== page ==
Brian Flores Accuses Dolphins Owner Stephen Ross of Attempting to Bribe Him to Fix Games, a Federal Crime if True

In an explosive lawsuit filed Tuesday, fired Miami Dolphins Head Coach Brian Flores accused Dolphins owner Steve Ross of offering to bribe him to fix games. In his legal complaint, Flores claims Ross offered him $100,000 per loss to intentionally fix Dolphins games so the team would tank and be able to secure a first overall draft pick. There have been rumors that NFL teams in the past have wanted to lose to secure the coveted first overall pick, but this marks the first time in recent history that a high profile coach has claimed an owner offered to bribe him to fix a game. If true, bribery in sporting contests is a federal crime that could carry a hefty fine and up to five years in prison. The accusations alone could prompt a federal investigation. The fact that sports betting has blown up on the national scene and not only are more people staking more money on games lawfully but the NFL has partnerships with betting organizations and is in some respects cut into the profits, makes the bribery allegations even more serious. It’s likely due to the affect such acts could have on the general population, that the accusation attracts the attention of federal investigators, or even possible that Flores approaches them himself if he has evidence in his possession.

It is still unclear if Flores has text messages or other evidence that could prove the offer from Ross, however, proving such an allegation would be critical to any charge or eventual conviction. An investigation, charge or conviction on such a finding would be grounds for removing Ross as an NFL owner and banning him from the league.

Immediately following all of the allegations in Flores’ suit, the NFL responded by saying the suit was without merit and it would defend against it. Notably the NFL did not mention an investigation into the game fixing allegations against Ross.

Flores also claims Ross pressured him to violate the league’s tampering rules and when he refused, Ross “set him up” by placing him on a yacht with a high-profile prospective quarterback to force the meeting. Flores says that when he refused he was labeled difficult to work with and stigmatized as an “angry black man.” One of the reasons for Flores’ firing was that he was viewed as not communicative or collaborative enough.

If indeed, the quarterback who allegedly appeared on the yacht were to cooperate with an NFL investigation, or other employees on the yacht could attest to the meeting, the Miami Dolphins and Ross could face steep penalties for violating the league’s anti-tampering rule, including loss of picks, suspensions and fines.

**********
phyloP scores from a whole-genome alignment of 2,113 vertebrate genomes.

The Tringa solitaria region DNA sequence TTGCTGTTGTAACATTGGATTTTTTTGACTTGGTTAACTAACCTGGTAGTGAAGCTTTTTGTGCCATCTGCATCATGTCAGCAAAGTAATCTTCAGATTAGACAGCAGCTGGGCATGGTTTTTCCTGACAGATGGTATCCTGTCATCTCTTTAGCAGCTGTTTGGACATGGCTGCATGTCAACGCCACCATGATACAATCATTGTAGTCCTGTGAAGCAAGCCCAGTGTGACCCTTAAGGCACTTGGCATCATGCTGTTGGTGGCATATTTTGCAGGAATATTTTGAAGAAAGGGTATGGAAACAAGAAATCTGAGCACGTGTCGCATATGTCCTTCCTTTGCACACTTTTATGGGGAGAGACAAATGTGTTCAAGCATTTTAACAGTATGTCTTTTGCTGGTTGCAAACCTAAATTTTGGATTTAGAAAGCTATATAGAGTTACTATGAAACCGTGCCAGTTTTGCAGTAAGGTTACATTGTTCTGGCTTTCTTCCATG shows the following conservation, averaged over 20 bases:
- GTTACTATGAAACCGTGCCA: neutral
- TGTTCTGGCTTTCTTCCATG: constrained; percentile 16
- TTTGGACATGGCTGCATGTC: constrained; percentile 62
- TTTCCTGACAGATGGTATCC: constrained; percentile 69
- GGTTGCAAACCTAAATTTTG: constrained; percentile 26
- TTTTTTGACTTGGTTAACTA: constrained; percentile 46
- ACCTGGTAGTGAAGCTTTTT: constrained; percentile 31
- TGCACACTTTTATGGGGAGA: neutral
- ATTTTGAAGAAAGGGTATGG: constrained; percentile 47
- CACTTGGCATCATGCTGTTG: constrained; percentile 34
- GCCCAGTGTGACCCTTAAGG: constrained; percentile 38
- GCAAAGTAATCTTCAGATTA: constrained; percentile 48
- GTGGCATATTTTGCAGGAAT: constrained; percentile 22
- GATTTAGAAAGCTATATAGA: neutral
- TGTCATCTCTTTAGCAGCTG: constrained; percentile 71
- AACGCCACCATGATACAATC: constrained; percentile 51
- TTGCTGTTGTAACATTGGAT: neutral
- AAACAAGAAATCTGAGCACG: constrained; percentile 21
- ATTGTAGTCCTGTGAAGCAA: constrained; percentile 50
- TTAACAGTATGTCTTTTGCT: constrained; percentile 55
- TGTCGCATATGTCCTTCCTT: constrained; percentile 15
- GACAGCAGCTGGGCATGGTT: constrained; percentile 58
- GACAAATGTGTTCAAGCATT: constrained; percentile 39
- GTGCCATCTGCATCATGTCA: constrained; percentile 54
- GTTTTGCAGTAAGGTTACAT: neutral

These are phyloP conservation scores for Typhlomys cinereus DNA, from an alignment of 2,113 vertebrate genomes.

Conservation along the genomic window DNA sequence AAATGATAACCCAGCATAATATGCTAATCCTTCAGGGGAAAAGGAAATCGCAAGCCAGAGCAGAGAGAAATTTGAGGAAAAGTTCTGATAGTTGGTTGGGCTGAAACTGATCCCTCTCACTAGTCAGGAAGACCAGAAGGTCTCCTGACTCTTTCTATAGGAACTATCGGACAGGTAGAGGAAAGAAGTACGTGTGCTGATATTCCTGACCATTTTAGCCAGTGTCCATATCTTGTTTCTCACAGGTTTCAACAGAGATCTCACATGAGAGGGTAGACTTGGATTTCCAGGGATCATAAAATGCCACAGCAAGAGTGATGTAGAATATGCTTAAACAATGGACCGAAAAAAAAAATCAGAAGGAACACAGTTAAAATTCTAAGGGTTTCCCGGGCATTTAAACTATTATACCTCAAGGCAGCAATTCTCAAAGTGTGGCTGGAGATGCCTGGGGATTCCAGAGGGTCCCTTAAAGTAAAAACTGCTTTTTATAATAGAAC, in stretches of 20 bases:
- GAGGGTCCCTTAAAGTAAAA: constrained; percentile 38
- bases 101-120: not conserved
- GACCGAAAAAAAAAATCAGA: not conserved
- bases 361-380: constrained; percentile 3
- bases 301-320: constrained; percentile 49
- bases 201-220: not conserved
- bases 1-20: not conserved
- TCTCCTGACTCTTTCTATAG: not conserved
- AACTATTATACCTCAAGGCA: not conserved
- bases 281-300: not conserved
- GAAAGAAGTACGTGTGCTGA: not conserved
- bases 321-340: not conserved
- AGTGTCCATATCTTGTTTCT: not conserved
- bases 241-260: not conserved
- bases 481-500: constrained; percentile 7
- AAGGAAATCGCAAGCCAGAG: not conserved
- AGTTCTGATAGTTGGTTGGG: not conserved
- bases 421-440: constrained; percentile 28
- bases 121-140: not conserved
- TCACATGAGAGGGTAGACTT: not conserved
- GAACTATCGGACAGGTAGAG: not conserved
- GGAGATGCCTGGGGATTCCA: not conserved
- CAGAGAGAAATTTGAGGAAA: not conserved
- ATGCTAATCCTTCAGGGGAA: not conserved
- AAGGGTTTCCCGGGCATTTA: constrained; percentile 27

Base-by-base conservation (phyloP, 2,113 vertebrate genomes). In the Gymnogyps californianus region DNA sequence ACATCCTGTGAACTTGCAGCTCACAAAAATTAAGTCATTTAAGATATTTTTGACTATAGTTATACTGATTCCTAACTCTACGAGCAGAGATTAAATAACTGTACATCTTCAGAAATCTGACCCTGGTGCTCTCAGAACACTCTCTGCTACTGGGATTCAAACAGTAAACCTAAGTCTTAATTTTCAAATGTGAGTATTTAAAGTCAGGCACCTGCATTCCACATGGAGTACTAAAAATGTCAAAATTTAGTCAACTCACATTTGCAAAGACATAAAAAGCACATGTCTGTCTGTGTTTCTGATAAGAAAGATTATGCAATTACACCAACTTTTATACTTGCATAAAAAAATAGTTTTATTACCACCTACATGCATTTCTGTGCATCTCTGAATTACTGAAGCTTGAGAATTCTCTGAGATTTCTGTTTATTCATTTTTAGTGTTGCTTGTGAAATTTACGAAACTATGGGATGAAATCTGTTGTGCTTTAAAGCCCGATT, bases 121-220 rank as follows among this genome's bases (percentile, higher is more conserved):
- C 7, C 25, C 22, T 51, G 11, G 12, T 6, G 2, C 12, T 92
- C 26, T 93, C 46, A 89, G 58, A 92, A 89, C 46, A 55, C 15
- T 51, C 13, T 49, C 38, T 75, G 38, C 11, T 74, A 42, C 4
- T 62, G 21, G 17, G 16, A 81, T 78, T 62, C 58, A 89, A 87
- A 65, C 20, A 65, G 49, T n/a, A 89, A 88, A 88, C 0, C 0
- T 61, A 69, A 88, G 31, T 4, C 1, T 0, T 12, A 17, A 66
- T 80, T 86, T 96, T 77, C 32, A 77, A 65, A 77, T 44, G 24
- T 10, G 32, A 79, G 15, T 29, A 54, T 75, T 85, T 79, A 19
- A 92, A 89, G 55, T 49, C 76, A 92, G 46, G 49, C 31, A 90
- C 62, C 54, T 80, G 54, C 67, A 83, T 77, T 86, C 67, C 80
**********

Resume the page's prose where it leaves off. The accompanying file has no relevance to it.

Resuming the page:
Flores also describes interviews by the Giants and Broncos, during which he feels he was misled and not considered fairly for the positions. He went public with texts from Bill Belichick, who mistakenly texted him congratulating him for getting the position when he meant to text Brian Daboll. Flores says he was put through a sham interview process with Giants brass despite them finding their coach in Daboll. Flores believes it was done to create the impression they were considering a black candidate despite having no true intention to hire him due to his race.

Flores is suing the NFL, Dolphins and all teams for racial discrimination in its hiring practices under civil rights statutes and anti-discrimination laws at both the state and federal level. One of his claims would require an administrative hearing by the equal employment opportunity commission. Flores is seeking class action status so that other individuals who feel they have been aggrieved can join him if they have the evidence to support their claims.

We did a full explanation of the larger meaning behind Flores’ suit, which is expressly an attack on the NFL’s model of primarily white owners and a 70 percent black workforce. Flores calls the NFL’s system “racially segregated” and similar to a “plantation” and has asked for injunctive relief from a court to force change on the League in the form of several measures that would make hiring and retention more transparent including the involvement of minorities in hiring decisions, objective criteria, explanations of hiring decisions, committees to source black owners and training programs to transition black players into management and coaching roles.

Flores also attacked the Rooney Rule which requires teams to interview at least two minority candidates for certain roles, calling it a sham. In his complaint, Flores listed statistics and studies that he claims shows the Rule has failed to create opportunities for qualified minority coaches and lists several instances of high-profile coaches who have been fired after winning seasons or not given opportunities despite their qualifications. It is unclear if the numerous former coaches listed in his complaint such as Jim Caldwell, Eric Bieniemy, Steve Wilks and others will seek to join his class action suit but several outlets have reported that numerous coaches say they have the receipts to take the league to task.

Stay tuned to League of Justice for more breaking news and legal explainers on this watershed case.

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